submitted by The Australian Paliohora Kythera Archaeological Survey (APKAS) on 27.12.2005
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The Australian Paliochora Kythera
Archaeological Survey (APKAS)
KYTHERA 2001 FIELD SEASON
The Australian Palaiochora-Kythera Archaeological Survey (APKAS) season in 2001 took place between the dates of August 15 and September 5. The small group in the field consisted of Professor Timothy Gregory (Honorary Research Fellow at the University of Sydney and Professor of History at the Ohio State University), Dr. Stavros Paspalas (Deputy Director of the Australian Archaeological Institute at Athens), and two post-graduate students, William Caraher and David Pettegrew.
The activities of the team can be divided into three categories. Firstly, intensive survey work was carried out in specific areas within the larger region covered by the APKAS “concession.” The intention of this programme was to gain a better understanding of the impact of human activity in the chosen areas. With this aim in mind survey units were delineated, and then the fieldwalkers carefully collected a representative sample of the archaeological material visible on the surface and documented the full range of artefacts they saw. As a result of this work the team will be able to reconstruct a history of the examined microregions. The precise locations of the surveyed areas were recorded in the Geographical Information System (GIS), as is the usual practice of the project, and so the information gained can be incorporated accurately into the computer-generated maps of northern Kythera.
Fieldwalking was carried out in the following areas:
1. around the church of Agios Stephanos on the synonymous hill, northwest of Potamos;
2. to the south of the current cemetery of Potamos, and the church of Prophetis Elias, both on the spinal ridge north of Potamos;
3. around Agios Georgios Kolokythias, north of Agia Pelagia;
4. at the hillock of Agios Minas, northeast of Aroniadika; and
5. at Touphexina/Trochiles west of Logothetianika.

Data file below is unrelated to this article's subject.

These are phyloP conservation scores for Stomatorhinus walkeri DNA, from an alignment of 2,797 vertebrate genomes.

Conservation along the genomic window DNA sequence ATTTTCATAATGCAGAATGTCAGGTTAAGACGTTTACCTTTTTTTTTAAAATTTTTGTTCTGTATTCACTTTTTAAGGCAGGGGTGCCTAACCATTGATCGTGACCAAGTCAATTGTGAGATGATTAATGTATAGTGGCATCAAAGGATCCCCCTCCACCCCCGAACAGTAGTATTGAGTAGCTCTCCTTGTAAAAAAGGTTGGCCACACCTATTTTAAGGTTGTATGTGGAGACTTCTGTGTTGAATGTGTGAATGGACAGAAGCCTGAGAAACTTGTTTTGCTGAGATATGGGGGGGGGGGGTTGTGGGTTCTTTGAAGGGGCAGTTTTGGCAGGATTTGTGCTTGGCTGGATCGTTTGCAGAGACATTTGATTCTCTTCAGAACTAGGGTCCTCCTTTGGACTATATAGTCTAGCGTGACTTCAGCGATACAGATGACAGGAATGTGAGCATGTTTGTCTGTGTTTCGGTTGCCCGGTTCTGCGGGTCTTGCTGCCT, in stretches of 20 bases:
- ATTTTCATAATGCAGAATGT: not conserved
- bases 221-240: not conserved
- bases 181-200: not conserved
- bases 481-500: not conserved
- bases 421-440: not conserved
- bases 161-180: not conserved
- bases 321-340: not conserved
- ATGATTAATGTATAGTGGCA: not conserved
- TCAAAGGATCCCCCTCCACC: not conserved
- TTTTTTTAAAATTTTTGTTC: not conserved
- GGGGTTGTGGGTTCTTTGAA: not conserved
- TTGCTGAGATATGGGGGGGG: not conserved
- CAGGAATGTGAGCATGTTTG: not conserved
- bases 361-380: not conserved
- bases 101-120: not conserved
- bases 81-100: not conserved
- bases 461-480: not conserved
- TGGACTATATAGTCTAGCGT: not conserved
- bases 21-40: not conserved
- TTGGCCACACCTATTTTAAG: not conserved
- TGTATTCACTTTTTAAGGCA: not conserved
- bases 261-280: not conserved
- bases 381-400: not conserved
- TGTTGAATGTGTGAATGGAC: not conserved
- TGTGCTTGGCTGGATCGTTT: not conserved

The finds from areas nos. 1-4 date mainly from the mediaeval and later periods, and so have an important bearing on one of the central questions of the project: the relationship of the countryside of the northern part of the island with the “urban” mediaeval centre at Palaiochora (Agios Demetrios). In addition to this richness of mediaeval and later finds, ancient material was also collected from some of these sites, which testify to human activities in these areas well back in antiquity. The churches in all four areas were documented, and placed onto the GIS. Touphexina produced a greater quantity of ancient material, which shows that it was an area of not inconsiderable activity in antiquity. Finds from this area date back as early as the Bronze Age.
Team members also spent time in the Archaeological Museum at Chora and undertook an examination of the material collected in past seasons. This was a preliminary step towards the definitive study of the material. Previous identifications of individual pieces were confirmed, refined or corrected. It appears that a considerable amount of the sherds testify to ancient activity within the survey region, including the Early Bronze Age and Middle-Late Minoan period; the final result of the project will undoubtedly throw light on both the ancient and mediaeval to later periods.
The third area of work carried out by team members was not planned. Professor Gregory and Dr. Paspalas reported to the local representative of the First Directorate of Byzantine Antiquities that recent bulldozing near the church of Agios Athanasios, northeast of Kastrisianika, had destroyed a number of graves and that human remains (bones) were visible in the resulting scarp. The Directorate asked the team members to help in removing the remains, and so an unexpected excavation took place. Pottery recovered in the operation dates back well into the mediaeval period. In association with this work a preliminary reconnaissance was undertaken of the wider area of Agios Athanasios, and both ancient and mediaeval material was noted on, and collected from, the surface. It is expected that the team will return to this region to carry out a more systematic survey in the future.
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